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Authors: ADEYEFA, C. A. O.
Issue Date: Oct-1995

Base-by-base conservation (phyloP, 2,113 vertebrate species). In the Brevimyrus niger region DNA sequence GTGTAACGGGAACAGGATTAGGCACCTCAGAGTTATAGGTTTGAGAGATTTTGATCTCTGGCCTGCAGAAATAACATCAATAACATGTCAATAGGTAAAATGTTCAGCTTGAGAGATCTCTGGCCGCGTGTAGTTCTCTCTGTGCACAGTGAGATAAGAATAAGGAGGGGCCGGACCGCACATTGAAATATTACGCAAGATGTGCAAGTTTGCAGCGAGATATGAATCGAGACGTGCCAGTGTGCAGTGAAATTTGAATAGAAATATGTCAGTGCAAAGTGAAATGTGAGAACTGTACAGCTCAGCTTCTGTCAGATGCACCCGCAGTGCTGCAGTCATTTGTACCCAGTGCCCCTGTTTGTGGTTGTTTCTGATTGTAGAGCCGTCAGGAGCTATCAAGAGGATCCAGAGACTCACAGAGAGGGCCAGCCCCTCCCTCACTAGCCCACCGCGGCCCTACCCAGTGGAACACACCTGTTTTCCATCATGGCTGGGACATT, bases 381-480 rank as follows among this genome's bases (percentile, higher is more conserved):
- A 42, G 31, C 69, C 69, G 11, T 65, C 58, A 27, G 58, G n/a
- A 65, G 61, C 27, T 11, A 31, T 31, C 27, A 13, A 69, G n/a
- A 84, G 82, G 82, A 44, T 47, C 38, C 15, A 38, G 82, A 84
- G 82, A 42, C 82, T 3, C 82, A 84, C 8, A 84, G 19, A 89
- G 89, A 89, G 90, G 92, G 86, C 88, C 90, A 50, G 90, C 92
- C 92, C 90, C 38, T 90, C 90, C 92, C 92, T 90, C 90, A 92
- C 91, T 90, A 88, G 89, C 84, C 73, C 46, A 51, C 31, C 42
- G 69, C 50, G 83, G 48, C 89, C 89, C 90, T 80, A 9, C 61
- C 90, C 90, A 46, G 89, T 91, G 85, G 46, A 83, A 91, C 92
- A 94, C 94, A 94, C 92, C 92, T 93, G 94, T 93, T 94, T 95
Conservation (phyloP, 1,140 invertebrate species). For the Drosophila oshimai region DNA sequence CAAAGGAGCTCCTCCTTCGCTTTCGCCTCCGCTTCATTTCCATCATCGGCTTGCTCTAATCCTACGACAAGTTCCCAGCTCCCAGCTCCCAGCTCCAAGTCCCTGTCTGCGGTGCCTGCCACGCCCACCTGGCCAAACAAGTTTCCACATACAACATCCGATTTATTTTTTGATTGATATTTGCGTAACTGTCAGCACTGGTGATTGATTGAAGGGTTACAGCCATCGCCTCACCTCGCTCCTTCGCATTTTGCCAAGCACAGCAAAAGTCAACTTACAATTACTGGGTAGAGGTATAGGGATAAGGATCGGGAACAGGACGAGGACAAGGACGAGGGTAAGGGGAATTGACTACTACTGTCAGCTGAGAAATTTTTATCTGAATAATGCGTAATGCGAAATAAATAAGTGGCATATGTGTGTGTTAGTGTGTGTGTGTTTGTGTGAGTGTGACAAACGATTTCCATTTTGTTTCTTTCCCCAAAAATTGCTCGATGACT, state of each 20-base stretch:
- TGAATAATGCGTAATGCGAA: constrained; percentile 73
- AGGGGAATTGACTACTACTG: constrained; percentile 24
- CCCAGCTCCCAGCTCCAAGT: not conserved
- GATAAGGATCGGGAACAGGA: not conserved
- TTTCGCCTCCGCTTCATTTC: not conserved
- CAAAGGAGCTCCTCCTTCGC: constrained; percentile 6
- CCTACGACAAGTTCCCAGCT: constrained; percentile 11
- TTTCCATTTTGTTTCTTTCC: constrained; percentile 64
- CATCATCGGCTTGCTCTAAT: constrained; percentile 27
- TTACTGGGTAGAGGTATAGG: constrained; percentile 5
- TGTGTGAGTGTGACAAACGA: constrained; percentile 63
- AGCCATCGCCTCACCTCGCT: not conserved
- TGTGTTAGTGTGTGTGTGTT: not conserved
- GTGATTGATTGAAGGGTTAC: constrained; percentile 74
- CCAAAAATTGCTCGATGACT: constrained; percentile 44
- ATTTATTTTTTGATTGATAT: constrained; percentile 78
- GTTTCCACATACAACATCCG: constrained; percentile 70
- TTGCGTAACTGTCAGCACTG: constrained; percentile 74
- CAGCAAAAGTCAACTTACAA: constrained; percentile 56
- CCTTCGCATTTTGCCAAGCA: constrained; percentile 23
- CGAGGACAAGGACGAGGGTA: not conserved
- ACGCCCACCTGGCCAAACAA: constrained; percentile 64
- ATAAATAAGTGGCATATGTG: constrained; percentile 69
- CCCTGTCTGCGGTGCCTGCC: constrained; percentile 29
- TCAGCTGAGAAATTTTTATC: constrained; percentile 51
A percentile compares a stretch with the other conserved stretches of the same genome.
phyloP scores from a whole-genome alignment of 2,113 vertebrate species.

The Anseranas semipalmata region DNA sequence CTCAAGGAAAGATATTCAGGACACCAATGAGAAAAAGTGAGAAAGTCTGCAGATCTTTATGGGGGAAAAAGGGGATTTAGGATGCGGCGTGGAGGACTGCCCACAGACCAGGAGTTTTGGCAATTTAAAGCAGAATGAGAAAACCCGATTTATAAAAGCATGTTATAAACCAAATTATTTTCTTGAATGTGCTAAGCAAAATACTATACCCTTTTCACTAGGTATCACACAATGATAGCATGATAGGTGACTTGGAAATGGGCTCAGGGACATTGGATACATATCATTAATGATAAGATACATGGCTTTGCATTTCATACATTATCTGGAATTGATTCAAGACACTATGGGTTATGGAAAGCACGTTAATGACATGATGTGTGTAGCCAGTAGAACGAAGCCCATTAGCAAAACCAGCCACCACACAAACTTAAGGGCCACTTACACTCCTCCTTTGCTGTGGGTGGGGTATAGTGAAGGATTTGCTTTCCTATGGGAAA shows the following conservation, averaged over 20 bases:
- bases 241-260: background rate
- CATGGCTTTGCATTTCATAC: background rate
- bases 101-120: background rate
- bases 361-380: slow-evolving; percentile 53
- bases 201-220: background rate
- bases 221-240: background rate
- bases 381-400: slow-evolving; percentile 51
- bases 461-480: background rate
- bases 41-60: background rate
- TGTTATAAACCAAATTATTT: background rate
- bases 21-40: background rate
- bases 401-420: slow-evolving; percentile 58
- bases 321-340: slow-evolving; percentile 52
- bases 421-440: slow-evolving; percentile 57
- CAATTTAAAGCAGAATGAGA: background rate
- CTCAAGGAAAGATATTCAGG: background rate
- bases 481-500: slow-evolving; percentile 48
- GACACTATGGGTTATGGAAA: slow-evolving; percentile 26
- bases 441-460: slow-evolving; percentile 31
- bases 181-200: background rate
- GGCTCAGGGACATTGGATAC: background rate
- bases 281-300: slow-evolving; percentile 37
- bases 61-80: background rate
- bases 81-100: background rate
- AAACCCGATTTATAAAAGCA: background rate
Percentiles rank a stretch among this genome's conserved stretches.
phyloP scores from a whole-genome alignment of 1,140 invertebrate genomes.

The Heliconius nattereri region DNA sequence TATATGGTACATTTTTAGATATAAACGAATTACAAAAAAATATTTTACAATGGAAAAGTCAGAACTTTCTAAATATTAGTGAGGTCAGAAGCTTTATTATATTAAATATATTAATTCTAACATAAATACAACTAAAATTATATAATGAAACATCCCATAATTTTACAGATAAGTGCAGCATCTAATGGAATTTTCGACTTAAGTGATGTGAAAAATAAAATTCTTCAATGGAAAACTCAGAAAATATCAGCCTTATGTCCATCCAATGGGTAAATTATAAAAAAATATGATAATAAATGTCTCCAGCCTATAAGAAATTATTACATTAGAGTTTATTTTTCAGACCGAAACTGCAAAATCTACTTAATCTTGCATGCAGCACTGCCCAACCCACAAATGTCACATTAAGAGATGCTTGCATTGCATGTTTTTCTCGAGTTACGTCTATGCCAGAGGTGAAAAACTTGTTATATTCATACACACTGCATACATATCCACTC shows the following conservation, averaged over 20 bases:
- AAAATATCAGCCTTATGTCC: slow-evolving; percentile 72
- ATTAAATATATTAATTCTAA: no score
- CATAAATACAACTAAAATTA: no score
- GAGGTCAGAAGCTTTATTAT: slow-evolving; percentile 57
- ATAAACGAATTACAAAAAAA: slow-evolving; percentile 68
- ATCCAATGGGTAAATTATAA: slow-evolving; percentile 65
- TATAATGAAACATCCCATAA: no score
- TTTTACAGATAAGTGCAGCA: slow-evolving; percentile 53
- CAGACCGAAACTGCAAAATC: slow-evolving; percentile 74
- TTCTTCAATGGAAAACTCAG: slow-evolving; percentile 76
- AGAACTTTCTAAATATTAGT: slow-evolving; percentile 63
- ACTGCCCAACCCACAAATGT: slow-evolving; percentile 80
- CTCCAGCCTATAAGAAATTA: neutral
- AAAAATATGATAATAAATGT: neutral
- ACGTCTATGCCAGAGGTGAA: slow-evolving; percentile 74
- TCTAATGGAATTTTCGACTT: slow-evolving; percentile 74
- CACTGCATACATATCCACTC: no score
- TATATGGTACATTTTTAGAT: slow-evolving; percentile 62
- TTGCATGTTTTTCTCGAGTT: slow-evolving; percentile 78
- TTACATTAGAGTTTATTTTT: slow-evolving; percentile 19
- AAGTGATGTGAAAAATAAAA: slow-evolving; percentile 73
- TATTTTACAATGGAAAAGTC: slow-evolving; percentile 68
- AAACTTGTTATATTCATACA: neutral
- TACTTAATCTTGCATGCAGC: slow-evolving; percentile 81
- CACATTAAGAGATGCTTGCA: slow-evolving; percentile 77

Abstract: A nationwide equine influenza virus surveillance was carried out between January 1989 and January 1995 during which nasopharyngeal swabs, tracheal washes and respiratory tract tissue homogenates were obtained from symptomatic and asymptomatic equine species in various parts of Nigeria for virus isolation and characterisation. Three equine influenza viruses were independently isolated in 10-11 day old embryonated hen eggs and Madin Darby canine kidney monolayer cells with TPCK-trypsin incorporated into the culture medium. The virus isolates were characterized antigenically, immunogenically and genetically which made them the first equine influenza viruses isolated and characterized in tropical Africa. Antigenic analyses with mono-specific antisera raised against a number of respiratory disease viruses including Paramyxoviruses, Adenoviruses, Herpes viruses, Alphavirus, Rhinoviruses, Equine arteritis viruses, African horse sickness viruses and Influenza viruses showed that the three virus isolates were influenza A viruses while haemagglutination and neuraminidase inhibition assays using influenza virus specific Mabs and polyclonal antisera showed the three viruses to be antigenically H3N8, members of equine-2 subtype of influenza A viruses. The three isolates were respectively named A/Equine/Ibadan/4/91, A/Equine/Ibadan/6/91 and A/Equine/Ibadan/9/91 in accordance with the recommendations of the World Health Organisation and the International Committee on Virus Taxonomy. Their antigenic cross-reactivity with panels of Mabs and polyclonal antisera indicated that the three viruses were antigenically divergent although they were all H3N8 viruses and were representatives of a homogenous population. They were reactive with Mabs and antisera directed against H3 equine viruses isolated in 1963, 1976, 1979, 1981 and 1986. This broad reactivity suggested that these isolates were similar to but not still different from those isolated in Europe and USA between 1963 and 1987. Virus protein synthesis and cleavability of the HA polypeptide in tissue culture were investigated by pulse-chase experiments. The results showed some heterogeneity in the non-glycosylated polypeptides particularly those of the ribonucleoprotein (RNP) complex while the HA glycoproteins of the three viruses were not cleaved in any of the cell types used in contrast to equine H7 and pathogenic avian H5 and H7 HAs. The molecular weights of the polypeptides were within the range previously determined for influenza A viruses. The heterogeneity of the RNP complex and antigenic divergence of the viruses’ HAs were confirmed by sequence analysis carried out in molecular studies. Virus infectivity was investigated by plaque assay using chicken embryo fibroblast (CEF) monolayer cells and virus titration in embryonated hen eggs. The results showed that the viruses were infectious with plaguing efficiency being comparable to efficiency of virus infectivity in embryonated hen eggs. Infectivity, antigenicity and immunogenicity of the three viruses were confirmed in-vitro using peripheral blood lymphocytes in lymphoproliferation assays and in-vivo in an equine model in which the viruses induced haemagglutination inhibiting and protective neutralising antibodies following experimental infections. The proliferating cells were also characterised and the immunoglobulin isotypes produced were determined. Molecular characterisation and genetic analyses of the three viruses were accomplished to determine the origin of the genes encoding the virus non-glycosylated polypeptides as well as those of the surface HA glycoprotein. Reverse transcription (RT) results showed the eight RNA segments of the three isolates and confirmed them as influenza A virus RNAs. No subgenomic RNAs or defective interfering particles were observed in the RNA transcripts. Nucleotide sequence analyses were carried out using three sequencing strategies of cDNA, vRNA and plasmid DNA sequencing with the dideoxy chain termination procedure. Partial nucleotide sequences were obtained from cDNAs, vRNAs and plasmid DNA clones of RNA segments 1, 2, 3, 5, 7 and 8 with the method of multiplex RT/PCR and cycle sequencing using radiolabelled segment specific oigonucleotides of 18, 24 or 25 mers. Complete nucleotide sequences of segment 4 (HA genes) were also determined on the same PCR products (cDNA) and vRNA using end-labelled oligonucleotides of both plus and minus sense. The partial nucleotide sequence data were analysed using a programme for "best-local-homology- rapid-search" on a digital array processor while the complete HA nucleotide and deduced amino acid sequence analyses were carried out using the University of Wisconsin Genetics Computer Group (GCG) package of programmes. Phytogenetic analysis was done with the distances, neighbour joining and DNAPARS of the PHYLIP package. Analyses of the viruses’ gene sequences confirmed that their genomes were similar to each other and to those of other H3N8 influenza viruses isolated from equines and also revealed the origin, evolution and genetic relatedness of the genes. Comparison of the partial cDNA sequences with virus DNA sequences in the database (EMBL sequence library) showed that for segments 1, 2, 5, and 7, the closest related sequences were from equine H3 viruses isolated in 1986 in USA (Tennesse/5/86 for segments 2, 5 and 7, Kentucky/2/86 for segments 1 and 5. Segment 5 was equally related to both viruses). The nucleotide sequence for segment 3 was most closely related to an equine-1 virus isolated in U.K. in 1973 (London/1416/73, H7N7) probably due to genetic exchange while segment 8 sequence was most closely related to an equine H3N8 virus isolated in U.K. in 1976 (Newmarket/76). The complete nucleotide and deduced amino acid sequences as well as phytogenetic analysis of the HA genes (RNA segment 4) showed a closer relationship albeit with nucleotide and amino acid substitutions between the three Ibadan viruses and those that were isolated in Europe in 1989 and 1991, the prototypic European strain, Suffolk/89 and Arundel/12369/91 isolated in U.K., Taby/91 isolated in Sweden, Hong Kong/92 isolated in the Far East in 1992 and Laplata/1/93 isolated in South America. These findings group the Ibadan viruses with those predominating and contemporarily causing disease in the Western Hemisphere rather than with viruses previously isolated from the north and south of African continent. Variation was observed in the nucleotide sequences of the Ibadan viruses HA genes. Some of the base changes resulted in amino acid changes which mapped to antigenic sites or within signal sequence in the HA1 domain as a result of a process of antigenic or genetic drift. The Ibadan viruses also showed some variation from the prototypic European virus (Suffolk/89) and these base changes also resulted in amino acid changes resulting in antigenic drift. Phytogenetic analysis showed the evolutionary lineages in equine H3 viruses isolated since 1963 along two paths one of which included the Ibadan viruses as well as viruses isolated in Europe between 1989 and 1991 and the Far East in 1992 and S. America in 1993 which form the 1989/93 cluster while the other lineage included viruses isolated in South America in 1987 and 1988 (Brazil/87, Laplata/88) and in the Far East in 1971 (Tokyo/3/71) all of which are very close to the original prototype equine-2 virus (Miami/63). These results demonstrate a faster evolutionary rate for recent equine H3 HA genes away from the original prototype virus. Overall, the results of these studies have (i) confirmed the occurrence of equine-2 H3N8 influenza viruses of distinct lineages in Nigerian equine populations in a tropical environment (ii) indicated antigenic drift among equine H3N8 viruses as earlier reported and confirmed that drift strains can co-circulate in equine populations, (iii) showed the origin, evolution and genetic relatedness of the viruses genes as well as their biological characteristics, (iv) provided the hitherto unavailable information on the status of equine influenza virus in this part of the world and (v) served to re-emphasise the potential of influenza virus for rapid global spread and the need for better control strategies.